The Froe

A froe looks cool! One can be made easily at home with a welder and a grinder but they usually sell cheap, since they have fewer uses than other pioneer tools. I always wanted one. Now I have two and they just set back in the corner. Really, unless you decide to make your own wood shakes or shingles (same thing), this tool is not very useful. You might be better off buying other tools that are needed for cabin construction and waiting patiently for a cheap one to come along.


How to Use a Froe

If you decide to use a shake froe for truly authentic roof shingles, you simply drive the blade into your wood and then twist the handle to force the split. Because of the leverage provided by the handle, it really does not take that much effort twisting.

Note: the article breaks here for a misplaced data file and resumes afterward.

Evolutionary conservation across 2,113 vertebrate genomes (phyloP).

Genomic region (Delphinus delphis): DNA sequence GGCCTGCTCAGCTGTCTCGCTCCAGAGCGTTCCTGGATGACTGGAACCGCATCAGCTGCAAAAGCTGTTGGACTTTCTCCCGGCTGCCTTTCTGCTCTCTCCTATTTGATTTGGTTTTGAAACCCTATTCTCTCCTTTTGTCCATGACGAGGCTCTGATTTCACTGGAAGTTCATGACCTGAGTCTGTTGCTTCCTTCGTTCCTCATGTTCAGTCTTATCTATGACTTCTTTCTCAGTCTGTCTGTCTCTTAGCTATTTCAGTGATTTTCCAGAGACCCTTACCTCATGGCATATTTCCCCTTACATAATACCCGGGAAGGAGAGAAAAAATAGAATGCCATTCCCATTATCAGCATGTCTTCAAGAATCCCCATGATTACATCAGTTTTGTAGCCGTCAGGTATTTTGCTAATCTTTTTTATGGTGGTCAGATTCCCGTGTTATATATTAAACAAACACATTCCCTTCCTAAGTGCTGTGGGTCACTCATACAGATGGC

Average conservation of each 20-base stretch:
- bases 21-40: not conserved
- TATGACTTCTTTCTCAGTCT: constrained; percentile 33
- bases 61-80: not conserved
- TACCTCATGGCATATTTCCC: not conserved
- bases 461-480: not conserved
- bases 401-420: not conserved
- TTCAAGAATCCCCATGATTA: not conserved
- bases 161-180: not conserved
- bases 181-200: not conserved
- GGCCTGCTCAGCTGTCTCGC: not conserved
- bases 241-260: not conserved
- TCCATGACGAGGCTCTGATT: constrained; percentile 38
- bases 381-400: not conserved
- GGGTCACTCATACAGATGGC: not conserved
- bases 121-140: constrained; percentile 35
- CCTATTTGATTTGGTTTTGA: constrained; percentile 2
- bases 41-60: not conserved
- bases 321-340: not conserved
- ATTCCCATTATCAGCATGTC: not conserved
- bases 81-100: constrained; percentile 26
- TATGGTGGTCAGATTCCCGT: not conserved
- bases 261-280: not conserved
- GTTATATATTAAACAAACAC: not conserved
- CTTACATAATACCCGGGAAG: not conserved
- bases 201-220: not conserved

In my area we do not have good wood for making shingles so I have only done it occassionally for the experience. I have tried oak, but it does not want to split easy at all. The wood that might work here is white oak. It is worth more as lumber, though. No matter what, you need wood with a very straight grain and no knots. The most common, of course, is cedar. Some people use redwoods too.

You can find great instructions on how to use this tool, make your own from a  leaf spring, and also info on figuring how many logs you need for your size roof in these two Mother Earth News articles:

The Froe and You - How to Make Hand Split Shakes 

The Esoteric Art of Splittings and Fittings

Shake Froe